Friday, October 4, 2013

Tiny Ecologies & Excavating Colonies (Part 3)

"And the scholar finds more to their similarity 
than their commitment to their separate arts."
Animal Encounters, Susan Crane

The Tiny Ecology project is focused on intense ecological attentiveness of a particular place. Frequent visits to the site will be made between late August and early December. Critical attention will be paid to human influence and neglect, nonhuman forces (weather, sunlight, microclimates, pollution, decay, gentrification), and the surfacings of particular histories. This project arises from an engagement with the Ecologies of Conquest / Contact Ecologies seminar being taught by Prof. Jeffrey J Cohen at the G.W.U.



And then I found out I was not alone in the dirt. Upon a recent visit to the Strip, I knelt down to continue to explore the earth of my tiny ecology as a developing labor of love, only to come into contact with unexpected co-workers. To put it in the terms of the French philosopher Bruno Latour, we are slightly surprised not only by our own actions (see: Pandora's Hope) but form a network of actors, whose thought forms the basis of what is appropriately called for this study ANT (Actor Network Theory).

Not a foot away from the hole I had been excavating, a colony of ants had their own digging-site. Two entrance/exit ways opened up into an unseen world beneath the surface. Air, heat and water could not pass down into the earth, this world-below, through intricately formed passages; structuring the earth alongside the roots we explored previously. The earth breathes, it drinks, it is eaten and reformed by the ant-network that run through it like blood through veins. And as it bleeds out and contacts me, I come to better appreciate how alive it is.

Lines of workers passed in and out of these openings, moving materials around the ecology as they build a world oriented to them and their needs. Side by side we had been collaborating, perhaps even competing, as we got down and dirty for our shared love of this earth. This desire connects, surprises & creates a kind of erotic network in which we share & which shares in us.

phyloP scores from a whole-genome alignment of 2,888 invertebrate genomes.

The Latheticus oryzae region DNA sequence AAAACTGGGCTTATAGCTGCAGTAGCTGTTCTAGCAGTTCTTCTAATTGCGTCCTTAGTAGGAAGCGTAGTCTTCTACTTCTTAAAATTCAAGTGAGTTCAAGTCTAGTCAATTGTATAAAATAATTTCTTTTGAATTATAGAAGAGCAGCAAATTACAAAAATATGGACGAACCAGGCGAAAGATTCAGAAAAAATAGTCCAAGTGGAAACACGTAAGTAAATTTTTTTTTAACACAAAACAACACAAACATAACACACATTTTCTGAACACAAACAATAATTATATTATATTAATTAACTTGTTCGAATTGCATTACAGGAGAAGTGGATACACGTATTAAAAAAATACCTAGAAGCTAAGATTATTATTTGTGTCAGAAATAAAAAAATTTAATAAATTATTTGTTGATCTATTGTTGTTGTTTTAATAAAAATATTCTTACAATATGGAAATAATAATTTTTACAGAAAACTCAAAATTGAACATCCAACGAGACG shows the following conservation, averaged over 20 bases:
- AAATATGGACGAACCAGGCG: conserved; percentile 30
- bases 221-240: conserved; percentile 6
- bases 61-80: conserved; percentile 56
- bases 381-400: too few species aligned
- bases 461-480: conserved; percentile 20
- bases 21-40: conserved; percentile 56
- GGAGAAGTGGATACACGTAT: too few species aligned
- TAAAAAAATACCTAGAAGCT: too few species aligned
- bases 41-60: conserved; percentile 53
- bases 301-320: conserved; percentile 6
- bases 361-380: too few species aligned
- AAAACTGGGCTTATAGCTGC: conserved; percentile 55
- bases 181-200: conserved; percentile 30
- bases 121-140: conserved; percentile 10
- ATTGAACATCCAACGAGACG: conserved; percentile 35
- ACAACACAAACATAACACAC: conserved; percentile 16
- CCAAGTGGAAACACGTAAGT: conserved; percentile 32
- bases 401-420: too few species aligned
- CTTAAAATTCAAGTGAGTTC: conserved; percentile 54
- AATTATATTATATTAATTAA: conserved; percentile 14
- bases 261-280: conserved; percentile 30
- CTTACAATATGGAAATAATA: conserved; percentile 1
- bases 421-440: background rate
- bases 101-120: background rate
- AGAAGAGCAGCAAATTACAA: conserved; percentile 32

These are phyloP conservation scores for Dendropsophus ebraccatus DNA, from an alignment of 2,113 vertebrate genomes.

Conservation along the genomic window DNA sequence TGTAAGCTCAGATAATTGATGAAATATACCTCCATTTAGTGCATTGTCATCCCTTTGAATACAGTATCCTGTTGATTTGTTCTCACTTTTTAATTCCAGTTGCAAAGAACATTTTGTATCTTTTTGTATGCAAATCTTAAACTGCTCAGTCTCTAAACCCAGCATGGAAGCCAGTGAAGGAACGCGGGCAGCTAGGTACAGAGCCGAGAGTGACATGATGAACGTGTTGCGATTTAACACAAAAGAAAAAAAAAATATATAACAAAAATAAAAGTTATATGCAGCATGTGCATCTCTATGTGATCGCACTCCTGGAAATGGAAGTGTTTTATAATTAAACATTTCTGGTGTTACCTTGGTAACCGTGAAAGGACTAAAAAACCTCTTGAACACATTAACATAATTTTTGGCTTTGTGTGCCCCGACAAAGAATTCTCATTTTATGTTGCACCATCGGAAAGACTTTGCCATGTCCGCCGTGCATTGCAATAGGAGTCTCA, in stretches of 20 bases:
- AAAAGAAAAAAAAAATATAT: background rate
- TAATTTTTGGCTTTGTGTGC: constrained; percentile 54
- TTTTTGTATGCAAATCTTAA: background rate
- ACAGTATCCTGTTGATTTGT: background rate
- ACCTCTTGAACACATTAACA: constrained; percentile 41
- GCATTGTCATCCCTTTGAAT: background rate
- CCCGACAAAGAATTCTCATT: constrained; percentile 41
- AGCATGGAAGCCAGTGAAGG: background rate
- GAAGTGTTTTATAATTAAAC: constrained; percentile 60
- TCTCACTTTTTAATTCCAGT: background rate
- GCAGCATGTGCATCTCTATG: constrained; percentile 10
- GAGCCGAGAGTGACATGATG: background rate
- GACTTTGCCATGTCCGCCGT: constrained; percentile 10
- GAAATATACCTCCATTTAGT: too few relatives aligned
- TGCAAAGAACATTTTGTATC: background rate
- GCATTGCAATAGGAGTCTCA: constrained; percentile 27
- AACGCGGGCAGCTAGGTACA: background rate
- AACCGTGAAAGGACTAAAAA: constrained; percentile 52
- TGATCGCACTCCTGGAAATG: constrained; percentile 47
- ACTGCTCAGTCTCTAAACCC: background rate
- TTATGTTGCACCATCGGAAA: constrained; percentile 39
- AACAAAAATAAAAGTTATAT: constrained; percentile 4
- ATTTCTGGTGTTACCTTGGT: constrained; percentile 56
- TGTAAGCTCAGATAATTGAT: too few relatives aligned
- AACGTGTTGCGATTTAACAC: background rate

It was our desire and our need for the same environment that brought us together. But this did not require that we would desire contact with each other. Personally I did mind my space, in part to try to avoid squishing a stray ant out on patron and in part because I did not feel comfortable with them climbing on my skin.

Furthermore, what would I do with my excavation now? Would I keep on digging, possibly crossing and damaging the ant's colony? Would my work somehow be useful to them as it loosened up parts of the soil which perhaps could only be done with metal tools and muscles of human scale?

Moving forward, I would keep on digging and occupying this shared environment (I would not be moved out these ants), but I would try to be on the look out for them and adjust the trajectory of my intervention into the space. The fact was that despite my desire for the earth, they needed it more. Regardless of how they may chose to respond to my presence, I will retain some power to walk away. And yet the results of all our actions (and inactions) will follow us and carry forward. In the spirit of Latour's Hope: we are always surprised by (the worlds) we create.



In the end, we are both colonizers. We possess and reshape the space according to ourselves and our sense of world. What other collaborators and cohabitants are we displacing together or separately? Perhaps as colonizers we share a similar insight as well as blindness.

The result of our reworking of the space will have material effects on the environment by the end of the study. I will do my best to document our mutual progress, but not so closely as to freely break down the walls the ants were building. They are not my ants and we need not share every ounce of space or story.

And yet we keep chatting. Exchanging our little messages and actions, as we assemble worlds within worlds. Returning to Latour, we remember that together we collectively form an ANT assemblage, that "ANT sees none existing without a rather large retinue of group makers, group talkers, and group holders" (Reassembling the Social, 32). Thus shall we forever be surprised and even colonized by our work.

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